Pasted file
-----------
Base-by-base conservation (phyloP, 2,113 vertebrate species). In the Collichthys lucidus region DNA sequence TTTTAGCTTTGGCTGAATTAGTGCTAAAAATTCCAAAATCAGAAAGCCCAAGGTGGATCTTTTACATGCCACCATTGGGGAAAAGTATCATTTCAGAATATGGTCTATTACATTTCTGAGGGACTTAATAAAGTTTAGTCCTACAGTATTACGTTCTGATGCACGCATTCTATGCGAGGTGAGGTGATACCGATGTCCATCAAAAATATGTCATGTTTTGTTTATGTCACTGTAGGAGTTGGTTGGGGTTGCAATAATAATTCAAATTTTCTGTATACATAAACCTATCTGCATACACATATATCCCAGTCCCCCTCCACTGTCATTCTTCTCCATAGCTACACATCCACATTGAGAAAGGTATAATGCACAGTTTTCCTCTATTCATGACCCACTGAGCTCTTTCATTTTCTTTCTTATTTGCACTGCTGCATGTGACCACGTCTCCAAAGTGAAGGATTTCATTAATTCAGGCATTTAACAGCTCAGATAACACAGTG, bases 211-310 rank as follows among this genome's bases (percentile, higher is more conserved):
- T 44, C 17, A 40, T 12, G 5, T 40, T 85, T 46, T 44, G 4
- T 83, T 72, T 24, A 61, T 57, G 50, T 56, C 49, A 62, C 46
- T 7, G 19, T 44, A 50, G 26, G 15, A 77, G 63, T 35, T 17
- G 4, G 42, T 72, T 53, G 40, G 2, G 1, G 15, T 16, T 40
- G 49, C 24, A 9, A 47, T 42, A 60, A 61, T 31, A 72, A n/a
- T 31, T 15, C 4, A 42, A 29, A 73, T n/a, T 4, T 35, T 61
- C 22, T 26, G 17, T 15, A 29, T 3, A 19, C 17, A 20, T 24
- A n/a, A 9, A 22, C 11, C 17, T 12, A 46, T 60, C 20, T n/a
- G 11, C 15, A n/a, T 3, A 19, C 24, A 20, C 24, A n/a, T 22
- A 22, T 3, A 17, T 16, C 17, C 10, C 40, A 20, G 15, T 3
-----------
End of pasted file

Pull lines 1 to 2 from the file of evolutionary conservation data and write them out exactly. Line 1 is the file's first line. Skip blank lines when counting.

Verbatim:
Base-by-base conservation (phyloP, 2,113 vertebrate species). In the Collichthys lucidus region DNA sequence TTTTAGCTTTGGCTGAATTAGTGCTAAAAATTCCAAAATCAGAAAGCCCAAGGTGGATCTTTTACATGCCACCATTGGGGAAAAGTATCATTTCAGAATATGGTCTATTACATTTCTGAGGGACTTAATAAAGTTTAGTCCTACAGTATTACGTTCTGATGCACGCATTCTATGCGAGGTGAGGTGATACCGATGTCCATCAAAAATATGTCATGTTTTGTTTATGTCACTGTAGGAGTTGGTTGGGGTTGCAATAATAATTCAAATTTTCTGTATACATAAACCTATCTGCATACACATATATCCCAGTCCCCCTCCACTGTCATTCTTCTCCATAGCTACACATCCACATTGAGAAAGGTATAATGCACAGTTTTCCTCTATTCATGACCCACTGAGCTCTTTCATTTTCTTTCTTATTTGCACTGCTGCATGTGACCACGTCTCCAAAGTGAAGGATTTCATTAATTCAGGCATTTAACAGCTCAGATAACACAGTG, bases 211-310 rank as follows among this genome's bases (percentile, higher is more conserved):
- T 44, C 17, A 40, T 12, G 5, T 40, T 85, T 46, T 44, G 4